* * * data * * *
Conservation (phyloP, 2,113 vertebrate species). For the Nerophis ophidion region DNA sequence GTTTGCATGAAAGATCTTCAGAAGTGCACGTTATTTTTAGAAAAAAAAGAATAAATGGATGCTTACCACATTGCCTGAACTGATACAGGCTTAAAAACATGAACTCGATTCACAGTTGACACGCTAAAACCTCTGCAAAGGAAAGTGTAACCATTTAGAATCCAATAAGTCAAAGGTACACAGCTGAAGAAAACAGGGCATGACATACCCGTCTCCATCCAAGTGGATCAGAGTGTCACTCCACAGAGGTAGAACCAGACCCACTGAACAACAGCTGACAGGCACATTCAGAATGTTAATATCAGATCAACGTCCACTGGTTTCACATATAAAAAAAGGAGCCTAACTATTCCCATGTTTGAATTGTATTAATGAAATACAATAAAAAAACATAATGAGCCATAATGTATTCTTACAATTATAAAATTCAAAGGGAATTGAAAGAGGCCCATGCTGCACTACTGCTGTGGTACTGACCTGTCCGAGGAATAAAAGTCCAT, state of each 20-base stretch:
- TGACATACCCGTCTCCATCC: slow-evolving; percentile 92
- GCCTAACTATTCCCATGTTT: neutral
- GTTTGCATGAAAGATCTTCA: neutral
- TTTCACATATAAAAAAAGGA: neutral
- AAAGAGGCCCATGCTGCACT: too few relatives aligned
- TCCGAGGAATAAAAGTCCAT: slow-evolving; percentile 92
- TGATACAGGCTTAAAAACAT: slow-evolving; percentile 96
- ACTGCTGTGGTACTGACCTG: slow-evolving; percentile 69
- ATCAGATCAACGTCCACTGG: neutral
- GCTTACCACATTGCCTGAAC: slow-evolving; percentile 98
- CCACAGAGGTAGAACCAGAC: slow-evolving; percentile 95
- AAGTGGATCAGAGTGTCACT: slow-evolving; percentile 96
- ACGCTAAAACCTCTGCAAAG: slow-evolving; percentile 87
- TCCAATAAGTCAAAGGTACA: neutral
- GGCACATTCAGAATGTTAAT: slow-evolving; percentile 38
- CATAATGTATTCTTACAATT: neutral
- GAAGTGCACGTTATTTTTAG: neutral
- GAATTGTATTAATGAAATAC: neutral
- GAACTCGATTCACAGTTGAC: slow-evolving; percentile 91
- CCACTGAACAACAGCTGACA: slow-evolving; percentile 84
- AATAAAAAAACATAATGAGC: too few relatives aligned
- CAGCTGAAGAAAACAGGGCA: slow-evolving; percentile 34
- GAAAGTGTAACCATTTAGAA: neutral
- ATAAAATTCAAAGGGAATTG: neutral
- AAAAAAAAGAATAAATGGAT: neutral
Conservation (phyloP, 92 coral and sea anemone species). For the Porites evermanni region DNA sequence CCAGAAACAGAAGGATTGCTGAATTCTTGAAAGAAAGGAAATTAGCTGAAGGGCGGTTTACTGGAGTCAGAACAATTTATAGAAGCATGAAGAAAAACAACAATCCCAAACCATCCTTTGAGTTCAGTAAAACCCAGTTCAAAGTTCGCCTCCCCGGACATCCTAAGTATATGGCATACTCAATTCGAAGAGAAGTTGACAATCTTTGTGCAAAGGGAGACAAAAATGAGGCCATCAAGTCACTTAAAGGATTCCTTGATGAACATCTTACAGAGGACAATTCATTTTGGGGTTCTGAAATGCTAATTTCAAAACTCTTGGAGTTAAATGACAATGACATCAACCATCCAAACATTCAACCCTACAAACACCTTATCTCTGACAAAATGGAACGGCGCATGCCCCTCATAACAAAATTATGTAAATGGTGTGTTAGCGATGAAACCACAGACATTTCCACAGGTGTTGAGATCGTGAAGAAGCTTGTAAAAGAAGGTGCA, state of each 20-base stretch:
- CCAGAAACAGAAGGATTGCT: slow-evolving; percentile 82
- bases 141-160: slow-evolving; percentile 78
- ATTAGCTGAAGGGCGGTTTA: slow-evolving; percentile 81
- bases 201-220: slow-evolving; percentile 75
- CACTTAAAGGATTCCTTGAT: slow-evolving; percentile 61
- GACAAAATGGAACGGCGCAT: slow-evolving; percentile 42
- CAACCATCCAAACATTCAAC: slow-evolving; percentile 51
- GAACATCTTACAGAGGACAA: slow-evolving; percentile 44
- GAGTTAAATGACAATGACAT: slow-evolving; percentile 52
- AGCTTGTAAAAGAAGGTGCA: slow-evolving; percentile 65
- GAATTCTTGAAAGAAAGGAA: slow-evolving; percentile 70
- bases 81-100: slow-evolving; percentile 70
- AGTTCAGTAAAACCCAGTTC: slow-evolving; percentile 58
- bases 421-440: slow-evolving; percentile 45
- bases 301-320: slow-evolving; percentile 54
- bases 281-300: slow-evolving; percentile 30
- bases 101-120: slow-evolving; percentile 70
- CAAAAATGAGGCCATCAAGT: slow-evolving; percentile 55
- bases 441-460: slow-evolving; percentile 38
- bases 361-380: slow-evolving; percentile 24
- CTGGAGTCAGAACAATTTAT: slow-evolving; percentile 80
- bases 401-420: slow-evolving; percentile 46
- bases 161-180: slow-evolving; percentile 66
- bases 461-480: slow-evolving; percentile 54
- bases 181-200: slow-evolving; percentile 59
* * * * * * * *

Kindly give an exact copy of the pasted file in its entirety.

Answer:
Conservation (phyloP, 2,113 vertebrate species). For the Nerophis ophidion region DNA sequence GTTTGCATGAAAGATCTTCAGAAGTGCACGTTATTTTTAGAAAAAAAAGAATAAATGGATGCTTACCACATTGCCTGAACTGATACAGGCTTAAAAACATGAACTCGATTCACAGTTGACACGCTAAAACCTCTGCAAAGGAAAGTGTAACCATTTAGAATCCAATAAGTCAAAGGTACACAGCTGAAGAAAACAGGGCATGACATACCCGTCTCCATCCAAGTGGATCAGAGTGTCACTCCACAGAGGTAGAACCAGACCCACTGAACAACAGCTGACAGGCACATTCAGAATGTTAATATCAGATCAACGTCCACTGGTTTCACATATAAAAAAAGGAGCCTAACTATTCCCATGTTTGAATTGTATTAATGAAATACAATAAAAAAACATAATGAGCCATAATGTATTCTTACAATTATAAAATTCAAAGGGAATTGAAAGAGGCCCATGCTGCACTACTGCTGTGGTACTGACCTGTCCGAGGAATAAAAGTCCAT, state of each 20-base stretch:
- TGACATACCCGTCTCCATCC: slow-evolving; percentile 92
- GCCTAACTATTCCCATGTTT: neutral
- GTTTGCATGAAAGATCTTCA: neutral
- TTTCACATATAAAAAAAGGA: neutral
- AAAGAGGCCCATGCTGCACT: too few relatives aligned
- TCCGAGGAATAAAAGTCCAT: slow-evolving; percentile 92
- TGATACAGGCTTAAAAACAT: slow-evolving; percentile 96
- ACTGCTGTGGTACTGACCTG: slow-evolving; percentile 69
- ATCAGATCAACGTCCACTGG: neutral
- GCTTACCACATTGCCTGAAC: slow-evolving; percentile 98
- CCACAGAGGTAGAACCAGAC: slow-evolving; percentile 95
- AAGTGGATCAGAGTGTCACT: slow-evolving; percentile 96
- ACGCTAAAACCTCTGCAAAG: slow-evolving; percentile 87
- TCCAATAAGTCAAAGGTACA: neutral
- GGCACATTCAGAATGTTAAT: slow-evolving; percentile 38
- CATAATGTATTCTTACAATT: neutral
- GAAGTGCACGTTATTTTTAG: neutral
- GAATTGTATTAATGAAATAC: neutral
- GAACTCGATTCACAGTTGAC: slow-evolving; percentile 91
- CCACTGAACAACAGCTGACA: slow-evolving; percentile 84
- AATAAAAAAACATAATGAGC: too few relatives aligned
- CAGCTGAAGAAAACAGGGCA: slow-evolving; percentile 34
- GAAAGTGTAACCATTTAGAA: neutral
- ATAAAATTCAAAGGGAATTG: neutral
- AAAAAAAAGAATAAATGGAT: neutral
Conservation (phyloP, 92 coral and sea anemone species). For the Porites evermanni region DNA sequence CCAGAAACAGAAGGATTGCTGAATTCTTGAAAGAAAGGAAATTAGCTGAAGGGCGGTTTACTGGAGTCAGAACAATTTATAGAAGCATGAAGAAAAACAACAATCCCAAACCATCCTTTGAGTTCAGTAAAACCCAGTTCAAAGTTCGCCTCCCCGGACATCCTAAGTATATGGCATACTCAATTCGAAGAGAAGTTGACAATCTTTGTGCAAAGGGAGACAAAAATGAGGCCATCAAGTCACTTAAAGGATTCCTTGATGAACATCTTACAGAGGACAATTCATTTTGGGGTTCTGAAATGCTAATTTCAAAACTCTTGGAGTTAAATGACAATGACATCAACCATCCAAACATTCAACCCTACAAACACCTTATCTCTGACAAAATGGAACGGCGCATGCCCCTCATAACAAAATTATGTAAATGGTGTGTTAGCGATGAAACCACAGACATTTCCACAGGTGTTGAGATCGTGAAGAAGCTTGTAAAAGAAGGTGCA, state of each 20-base stretch:
- CCAGAAACAGAAGGATTGCT: slow-evolving; percentile 82
- bases 141-160: slow-evolving; percentile 78
- ATTAGCTGAAGGGCGGTTTA: slow-evolving; percentile 81
- bases 201-220: slow-evolving; percentile 75
- CACTTAAAGGATTCCTTGAT: slow-evolving; percentile 61
- GACAAAATGGAACGGCGCAT: slow-evolving; percentile 42
- CAACCATCCAAACATTCAAC: slow-evolving; percentile 51
- GAACATCTTACAGAGGACAA: slow-evolving; percentile 44
- GAGTTAAATGACAATGACAT: slow-evolving; percentile 52
- AGCTTGTAAAAGAAGGTGCA: slow-evolving; percentile 65
- GAATTCTTGAAAGAAAGGAA: slow-evolving; percentile 70
- bases 81-100: slow-evolving; percentile 70
- AGTTCAGTAAAACCCAGTTC: slow-evolving; percentile 58
- bases 421-440: slow-evolving; percentile 45
- bases 301-320: slow-evolving; percentile 54
- bases 281-300: slow-evolving; percentile 30
- bases 101-120: slow-evolving; percentile 70
- CAAAAATGAGGCCATCAAGT: slow-evolving; percentile 55
- bases 441-460: slow-evolving; percentile 38
- bases 361-380: slow-evolving; percentile 24
- CTGGAGTCAGAACAATTTAT: slow-evolving; percentile 80
- bases 401-420: slow-evolving; percentile 46
- bases 161-180: slow-evolving; percentile 66
- bases 461-480: slow-evolving; percentile 54
- bases 181-200: slow-evolving; percentile 59